The track up Culardoch

Now at the base of Culardoch, the first significant climb of the day is ahead - just over 200m over a distance of 2km ! This is on track and cycleable if you've got strong uphill legs and good stamina (or are on an e-bike) ! If you don't, then probably best to leave your bike by the lodge.

After cycling or walking up the track, you are led to a sharp turn at a height of 730m - if you've cycled to this point, leave your bike here !

Now on foot, a faint path can be traced heading eastwards through stunted heather up the final climb on Culardoch - a mere ascent of 170m in just under 1km ! Culardoch's broad summit has a trig point sitting on the highest point, from where views are vast and quite splendid !

5. Creag an Dail Bheag

The eastern cairn on Carn Liath

The eastern cairn on Carn Liath

From Culardoch's summit, return to the junction . If you brought your bike to here, there's now a dilemma - freewheel down only to have to later in the day try and cycle back up, or leave your bike here and continue on foot ?

From the turning, head generally south-westwards and drop down towards Bealach Dearg . Just before reaching the bealach, you'll notice a faint path heading slightly uphill westwards - leave the track here and start up this path. Through thick heather at first, followed by stunted heather, grass and then patches of boulderfield as the eastern side of Carn Liath's long and muddled crest is gained.

There are 3 summits on this hill, the first met is the eastern one marked by a small cairn of stones. From this cairn, a dyke can be seen ahead running north-south on the centre summit of Carn Liath, with a couple of cairns marking the tops around 500m apart. The higher of these two cairns currently has a spot height of 861m, but used to have a height of 862m and was considered to be the highest point on the hill.

After remeasurement, the highest point is now around 1km further on involving a short descent to a bealach followed by a gentle rise and a walk along easy tundra over a broad plateau to a small cairn at the point indicated on maps by a spot-height of 863m . This used to have a spot height of 862m and has since adopted the name of Creag an Sail Bheag (which I suspect belongs more to the rocky crag at the western foot of this hill). On such a broad plateau, the views from this small cairn are dominated to the north and west by the slopes of Ben Avon.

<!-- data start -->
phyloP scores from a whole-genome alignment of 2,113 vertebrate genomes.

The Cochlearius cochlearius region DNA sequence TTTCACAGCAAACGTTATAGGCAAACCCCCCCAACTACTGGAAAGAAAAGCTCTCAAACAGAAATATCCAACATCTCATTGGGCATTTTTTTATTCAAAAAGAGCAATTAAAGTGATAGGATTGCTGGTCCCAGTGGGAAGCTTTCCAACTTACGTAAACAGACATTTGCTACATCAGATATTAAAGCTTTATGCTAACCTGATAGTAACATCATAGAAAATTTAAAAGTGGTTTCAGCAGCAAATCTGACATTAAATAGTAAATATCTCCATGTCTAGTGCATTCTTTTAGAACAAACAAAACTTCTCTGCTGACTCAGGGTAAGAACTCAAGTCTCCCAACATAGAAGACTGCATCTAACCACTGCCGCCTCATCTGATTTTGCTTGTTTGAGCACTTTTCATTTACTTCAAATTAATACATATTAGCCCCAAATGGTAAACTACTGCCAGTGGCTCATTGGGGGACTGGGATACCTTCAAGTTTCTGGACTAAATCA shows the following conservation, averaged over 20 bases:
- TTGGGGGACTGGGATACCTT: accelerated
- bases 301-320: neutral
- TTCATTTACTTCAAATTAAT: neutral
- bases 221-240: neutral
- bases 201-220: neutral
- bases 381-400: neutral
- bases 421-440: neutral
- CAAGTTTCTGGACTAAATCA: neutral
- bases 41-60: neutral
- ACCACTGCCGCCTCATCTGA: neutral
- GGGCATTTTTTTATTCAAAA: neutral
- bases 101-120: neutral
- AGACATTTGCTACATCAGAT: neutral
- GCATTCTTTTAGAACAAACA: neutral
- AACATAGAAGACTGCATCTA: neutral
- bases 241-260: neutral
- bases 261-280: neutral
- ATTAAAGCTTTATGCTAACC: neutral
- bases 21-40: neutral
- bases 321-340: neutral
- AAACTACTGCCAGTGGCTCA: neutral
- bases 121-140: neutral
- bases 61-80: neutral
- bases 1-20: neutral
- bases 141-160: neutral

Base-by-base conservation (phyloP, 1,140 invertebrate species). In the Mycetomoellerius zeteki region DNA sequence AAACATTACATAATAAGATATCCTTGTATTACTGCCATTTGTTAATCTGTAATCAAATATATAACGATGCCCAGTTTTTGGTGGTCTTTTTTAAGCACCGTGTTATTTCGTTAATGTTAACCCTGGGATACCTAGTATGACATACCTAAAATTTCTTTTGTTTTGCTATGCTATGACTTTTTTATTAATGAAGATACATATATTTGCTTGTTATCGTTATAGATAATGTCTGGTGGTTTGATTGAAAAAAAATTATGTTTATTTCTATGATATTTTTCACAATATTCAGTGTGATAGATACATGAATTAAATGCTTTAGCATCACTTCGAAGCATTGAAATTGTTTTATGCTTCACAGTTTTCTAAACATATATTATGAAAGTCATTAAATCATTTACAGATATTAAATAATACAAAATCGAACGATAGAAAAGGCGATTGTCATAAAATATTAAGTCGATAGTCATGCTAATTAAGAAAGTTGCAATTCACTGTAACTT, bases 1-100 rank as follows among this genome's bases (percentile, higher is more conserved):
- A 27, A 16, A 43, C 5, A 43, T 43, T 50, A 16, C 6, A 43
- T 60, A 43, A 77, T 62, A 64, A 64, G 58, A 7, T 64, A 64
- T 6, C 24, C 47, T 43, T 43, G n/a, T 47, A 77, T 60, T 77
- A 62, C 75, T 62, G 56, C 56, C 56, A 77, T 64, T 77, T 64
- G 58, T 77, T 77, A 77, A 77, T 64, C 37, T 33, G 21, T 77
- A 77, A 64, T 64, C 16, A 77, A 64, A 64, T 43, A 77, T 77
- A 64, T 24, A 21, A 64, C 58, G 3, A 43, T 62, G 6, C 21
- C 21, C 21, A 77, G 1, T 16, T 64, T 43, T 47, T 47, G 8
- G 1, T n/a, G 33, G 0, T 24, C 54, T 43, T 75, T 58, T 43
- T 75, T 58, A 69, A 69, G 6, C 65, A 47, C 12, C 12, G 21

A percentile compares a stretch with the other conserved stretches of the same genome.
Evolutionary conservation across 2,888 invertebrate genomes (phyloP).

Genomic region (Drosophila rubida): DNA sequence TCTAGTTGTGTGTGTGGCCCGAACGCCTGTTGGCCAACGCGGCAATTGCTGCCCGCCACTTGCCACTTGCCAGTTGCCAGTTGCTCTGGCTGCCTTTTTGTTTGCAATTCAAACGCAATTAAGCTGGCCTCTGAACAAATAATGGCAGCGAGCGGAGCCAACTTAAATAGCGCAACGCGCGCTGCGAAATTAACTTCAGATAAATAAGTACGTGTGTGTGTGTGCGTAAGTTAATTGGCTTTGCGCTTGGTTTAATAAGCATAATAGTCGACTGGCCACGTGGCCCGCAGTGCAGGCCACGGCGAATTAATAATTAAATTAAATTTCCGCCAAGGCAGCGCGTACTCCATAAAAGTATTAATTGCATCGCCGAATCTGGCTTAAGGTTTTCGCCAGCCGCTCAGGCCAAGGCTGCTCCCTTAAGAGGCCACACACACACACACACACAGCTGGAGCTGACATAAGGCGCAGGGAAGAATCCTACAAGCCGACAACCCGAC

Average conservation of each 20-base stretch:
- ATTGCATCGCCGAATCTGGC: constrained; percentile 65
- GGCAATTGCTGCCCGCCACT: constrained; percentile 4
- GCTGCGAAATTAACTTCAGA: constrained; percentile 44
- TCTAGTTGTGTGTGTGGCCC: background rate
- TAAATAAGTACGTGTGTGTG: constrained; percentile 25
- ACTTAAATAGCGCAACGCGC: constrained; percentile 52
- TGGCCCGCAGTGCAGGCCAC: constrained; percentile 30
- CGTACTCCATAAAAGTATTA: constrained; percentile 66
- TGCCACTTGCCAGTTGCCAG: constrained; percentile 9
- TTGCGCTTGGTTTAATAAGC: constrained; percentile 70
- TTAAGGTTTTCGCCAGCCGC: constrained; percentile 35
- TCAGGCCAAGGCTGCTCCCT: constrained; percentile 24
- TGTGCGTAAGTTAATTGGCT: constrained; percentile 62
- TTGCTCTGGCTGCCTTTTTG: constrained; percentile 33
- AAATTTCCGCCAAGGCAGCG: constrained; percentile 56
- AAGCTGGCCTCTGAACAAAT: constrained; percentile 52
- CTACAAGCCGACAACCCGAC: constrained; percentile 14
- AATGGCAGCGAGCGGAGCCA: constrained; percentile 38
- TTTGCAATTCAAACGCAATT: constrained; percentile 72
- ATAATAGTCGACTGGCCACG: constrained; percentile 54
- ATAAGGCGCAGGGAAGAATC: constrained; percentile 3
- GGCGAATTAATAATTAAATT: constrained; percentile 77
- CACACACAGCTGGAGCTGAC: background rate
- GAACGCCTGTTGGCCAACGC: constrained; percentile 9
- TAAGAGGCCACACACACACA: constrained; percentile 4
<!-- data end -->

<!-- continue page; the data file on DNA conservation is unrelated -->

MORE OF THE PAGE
6. Return

Culardoch from the climb up Carn Liath

Culardoch from the climb up Carn Liath

From Creag an Dail Bheag's small cairn, about turn and retrace your steps toward the bealach . To the north of the bealach a distinct path can be seen making a way north-east, contouring around Carn Liath and out of view. This looks as if it could be an alternative route that avoids a re-ascent up Carn Liath and therefore steers clear of the patches of boulderfield on its crests.

And yes, it does, but at the point the path turns out of view, it disappears abruptly and thick heather needs traversing therafter until deer-trods can be picked up to return to Bealach Dearg - very rough going indeed !

No, best to re-trace your route back along Carn Liath's crest and descend to Bealach Dearg directly.

From the bealach, it's a short climb up 70m back up the western slope of Culardoch to meet up with your bike again. A fun downhill blast is enjoyed down to River Gairn from where a return past Loch Builg and through Strath Avon takes you back to Tomintoul.